Niagara Gazette — Well, he's back.
Some people are going to be delighted and maybe a few, not so much. More than likely, he's going to start trying to preserve stuff again.
About three years ago, Tom Yots moved to Buffalo with his wife, Louise, to be closer to his grandchildren and to spend a little more time pursuing the things that enrich people's lives — like going to the library, playing the piano and seeing a little more of the world.
How that pair ever thought they would get out of this city is beyond me. They are so closely intertwined with many people and causes here, it seemed impossible. Tom was a volunteer city historian and freelance preservation expert. Louise, who was running their bed and breakfast on Park Place, is still entrenched in Carolyn's House and the YWCA. She also started the Niagara Falls Greeters program.
I really hated to see them go. They were among the small group of people in this city I see over and over again as I cover stories, all trying to crank the engine on this place.
Regardless, a gentile life was not to be found in the big city. Tom pretty quickly accepted a job leading Preservation Buffalo Niagara. From the Martin House to the Electric Building to most of Allentown, Buffalo is a city that is learning the value of preservation. Tom has landed well. The former Lew-Port chemistry teacher wrote his change of life master's thesis on what cities around the world are doing with abandoned grain elevators. Believe it or not, those cement mills, created for the first time in Buffalo, influenced modern architecture around the world. Google it if you don't believe me.
Now, as Buffalo leaders are coming to see the value of keeping old stuff around, people there have gotten behind efforts to save the city's mills, which are now the subject of historical tours, and the location of art exhibits, movies presentations and soon a climbing facility. Tom was on the leading edge of saving those grain mills.
Now Tom is back in this town.
On Wednesday, he officially accepted his appointment by Gov. Andrew Cuomo to sit on the Niagara Region volunteer citizen's commission advising the state's Office of Parks, Recreation and Historic Preservation.
And he's delighted to be back. He misses this city and especially the state park. After the commission meeting, we took a walk through the newly renovated Three Sisters Island, brimming with tourists admiring its magnificence. For nine years, Tom walked his dog, Ollie, in the park every day. They got to be so popular among park employees that the dog was asked to be in a promotional video. Wednesday, he was stopped by a parks employee who shook his hand and asked him how he liked his new job.
In case you're wondering, he likes it a lot. "This offers a whole new opportunity for me," he told me about the commission. "When I was a teacher and Louise ran a little bakery, believe me, we weren't taking our kids to Disneyland. We were taking them to all the parks around here. That was our recreation. To me, this is an opportunity to say to the parks, 'Thank You.'"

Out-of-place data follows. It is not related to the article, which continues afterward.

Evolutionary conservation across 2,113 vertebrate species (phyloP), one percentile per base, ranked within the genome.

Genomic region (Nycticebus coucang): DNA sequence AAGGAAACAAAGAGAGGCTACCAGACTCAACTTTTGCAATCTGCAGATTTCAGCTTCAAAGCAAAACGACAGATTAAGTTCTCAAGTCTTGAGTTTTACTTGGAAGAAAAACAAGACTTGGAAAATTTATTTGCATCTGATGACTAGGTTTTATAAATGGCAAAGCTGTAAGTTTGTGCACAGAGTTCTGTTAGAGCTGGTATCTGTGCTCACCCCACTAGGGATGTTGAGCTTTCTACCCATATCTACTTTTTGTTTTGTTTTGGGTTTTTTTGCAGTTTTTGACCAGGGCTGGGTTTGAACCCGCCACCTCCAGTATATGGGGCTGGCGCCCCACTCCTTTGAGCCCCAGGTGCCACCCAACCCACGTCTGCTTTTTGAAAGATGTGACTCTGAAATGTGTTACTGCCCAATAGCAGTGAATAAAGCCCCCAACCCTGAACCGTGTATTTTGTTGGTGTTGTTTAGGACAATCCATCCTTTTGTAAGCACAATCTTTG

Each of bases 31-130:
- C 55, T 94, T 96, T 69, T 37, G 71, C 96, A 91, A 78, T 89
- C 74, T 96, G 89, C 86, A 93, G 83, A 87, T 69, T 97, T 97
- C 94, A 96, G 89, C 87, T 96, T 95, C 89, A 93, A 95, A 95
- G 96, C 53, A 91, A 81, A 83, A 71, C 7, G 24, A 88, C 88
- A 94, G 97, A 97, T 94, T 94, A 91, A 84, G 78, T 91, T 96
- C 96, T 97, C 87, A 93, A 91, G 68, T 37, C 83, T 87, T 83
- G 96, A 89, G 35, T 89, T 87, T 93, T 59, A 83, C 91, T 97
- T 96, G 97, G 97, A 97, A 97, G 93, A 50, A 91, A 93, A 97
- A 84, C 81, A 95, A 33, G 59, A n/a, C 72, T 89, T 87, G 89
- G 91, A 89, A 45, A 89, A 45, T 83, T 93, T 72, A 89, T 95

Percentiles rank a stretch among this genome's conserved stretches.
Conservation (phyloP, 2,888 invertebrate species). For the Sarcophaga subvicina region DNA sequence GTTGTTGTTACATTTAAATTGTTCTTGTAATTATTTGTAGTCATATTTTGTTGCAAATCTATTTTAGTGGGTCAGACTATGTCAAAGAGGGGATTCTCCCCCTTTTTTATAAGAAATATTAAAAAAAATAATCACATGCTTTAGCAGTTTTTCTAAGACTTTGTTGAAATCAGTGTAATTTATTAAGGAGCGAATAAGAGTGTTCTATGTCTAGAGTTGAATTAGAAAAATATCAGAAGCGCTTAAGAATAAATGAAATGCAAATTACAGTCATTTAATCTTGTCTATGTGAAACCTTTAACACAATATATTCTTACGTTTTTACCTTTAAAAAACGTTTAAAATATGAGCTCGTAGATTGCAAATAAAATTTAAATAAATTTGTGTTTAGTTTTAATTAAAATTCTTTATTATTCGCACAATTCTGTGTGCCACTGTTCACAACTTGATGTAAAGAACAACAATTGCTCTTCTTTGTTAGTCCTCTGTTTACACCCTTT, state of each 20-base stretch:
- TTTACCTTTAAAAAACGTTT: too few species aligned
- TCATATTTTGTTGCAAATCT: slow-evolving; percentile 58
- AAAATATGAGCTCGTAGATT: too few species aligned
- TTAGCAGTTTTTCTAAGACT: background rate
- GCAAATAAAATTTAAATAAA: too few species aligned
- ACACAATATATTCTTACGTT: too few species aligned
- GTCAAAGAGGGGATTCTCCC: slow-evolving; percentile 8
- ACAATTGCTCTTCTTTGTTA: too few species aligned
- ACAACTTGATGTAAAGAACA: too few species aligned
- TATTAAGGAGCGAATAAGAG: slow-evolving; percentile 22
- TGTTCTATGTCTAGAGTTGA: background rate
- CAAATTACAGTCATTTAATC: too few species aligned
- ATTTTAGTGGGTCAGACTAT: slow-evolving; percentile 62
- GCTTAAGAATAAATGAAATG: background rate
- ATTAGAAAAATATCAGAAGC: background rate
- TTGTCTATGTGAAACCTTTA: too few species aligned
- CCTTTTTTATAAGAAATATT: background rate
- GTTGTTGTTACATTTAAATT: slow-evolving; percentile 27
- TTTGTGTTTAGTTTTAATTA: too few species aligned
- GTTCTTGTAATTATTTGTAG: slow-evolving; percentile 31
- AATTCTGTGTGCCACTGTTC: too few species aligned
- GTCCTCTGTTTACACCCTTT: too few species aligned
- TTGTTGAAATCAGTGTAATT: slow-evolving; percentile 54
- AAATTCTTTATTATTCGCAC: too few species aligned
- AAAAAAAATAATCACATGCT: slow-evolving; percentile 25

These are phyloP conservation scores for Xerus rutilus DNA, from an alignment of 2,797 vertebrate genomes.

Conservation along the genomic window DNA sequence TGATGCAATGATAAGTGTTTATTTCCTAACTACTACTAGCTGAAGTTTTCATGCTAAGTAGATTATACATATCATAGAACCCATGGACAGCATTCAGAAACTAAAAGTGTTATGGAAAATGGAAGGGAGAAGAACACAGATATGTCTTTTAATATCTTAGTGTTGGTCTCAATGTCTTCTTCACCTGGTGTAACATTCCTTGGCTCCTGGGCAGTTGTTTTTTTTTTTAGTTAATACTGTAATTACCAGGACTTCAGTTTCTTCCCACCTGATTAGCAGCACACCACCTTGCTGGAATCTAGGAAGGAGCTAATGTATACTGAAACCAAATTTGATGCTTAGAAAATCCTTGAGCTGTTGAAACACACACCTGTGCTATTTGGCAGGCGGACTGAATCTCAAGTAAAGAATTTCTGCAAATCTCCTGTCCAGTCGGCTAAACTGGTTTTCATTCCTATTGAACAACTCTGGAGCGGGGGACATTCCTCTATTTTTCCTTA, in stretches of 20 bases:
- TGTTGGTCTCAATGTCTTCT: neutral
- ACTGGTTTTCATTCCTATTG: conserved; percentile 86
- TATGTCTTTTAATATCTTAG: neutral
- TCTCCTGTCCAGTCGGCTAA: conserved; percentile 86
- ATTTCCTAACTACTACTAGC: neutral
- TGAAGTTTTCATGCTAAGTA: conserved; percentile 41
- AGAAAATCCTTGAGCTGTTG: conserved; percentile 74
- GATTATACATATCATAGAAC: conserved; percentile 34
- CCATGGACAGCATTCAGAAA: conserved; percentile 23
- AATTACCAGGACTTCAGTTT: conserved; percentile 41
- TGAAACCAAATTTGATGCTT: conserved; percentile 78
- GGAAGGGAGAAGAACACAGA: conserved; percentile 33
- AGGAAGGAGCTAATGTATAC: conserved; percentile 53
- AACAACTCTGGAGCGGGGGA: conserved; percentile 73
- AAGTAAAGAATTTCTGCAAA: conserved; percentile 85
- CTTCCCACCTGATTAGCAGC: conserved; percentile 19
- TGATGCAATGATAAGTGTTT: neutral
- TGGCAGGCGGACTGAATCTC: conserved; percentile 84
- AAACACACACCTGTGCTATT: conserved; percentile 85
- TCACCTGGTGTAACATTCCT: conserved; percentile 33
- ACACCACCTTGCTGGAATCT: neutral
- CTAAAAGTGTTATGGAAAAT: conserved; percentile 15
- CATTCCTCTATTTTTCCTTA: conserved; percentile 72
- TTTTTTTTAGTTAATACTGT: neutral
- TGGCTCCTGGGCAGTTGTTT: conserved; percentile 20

Tom's not just going to be helping to oversee the parks. The word "preservation" in the state parks' title means preservation of anything of value in or outside of the parks. And Tom's pretty much an expert on what should be preserved. When he lived here, he helped get preservation status for about 20 different city treasures, including many churches like St. Peter's and the Unitarian Church. At the outset, he said, almost everybody was reluctant to get involved in registering their places as historical sites but he was able to sell them on the benefits.
"I was able to help them understand that preservation is good for them," he said of those he worked within this city.
As we walked Three Sisters Island, which has been updated by the parks department as part of $25 million in planned improvements, humming with tourists, Tom stopped and admitted he's heard a lot of comments about the renovation, some good, some bad. He touched a black temporary fence — one that I've hated from the moment I first saw it — and said, "I wondered about this until I asked somebody," he said. "I was told it's to be removed once the plants take hold."
That's the thing about Tom: He asks questions. If something's happening that he believes is detrimental to the future of the city and the care of its history, he says "I am now in a position to ask them why."
He said the people in the parks department have always been square with him. But, it's not the parks that he's got his eye on so much. It's the prevailing attitude about preservation in this city and so many others.
I asked what his goals were now that he's here once again. He said two things. The first was in tribute to the desires of his lovely wife. "This boy has to learn to relax a bit," he said of himself with a smile. I reminded him that all the "relaxing" things he hopes to do are typically the activities that stir people's creativity and desire to create change.
He laughed and announced he had another goal. What would that be, I asked. "Connecting young people to preservation as a way to better their lives."
As such, then it's a good thing he's back in this city. Retirement may be beckoning, but he's still got a lot of work to do.Contact Features Editor Michele DeLuca at 282-2311, ext 2263.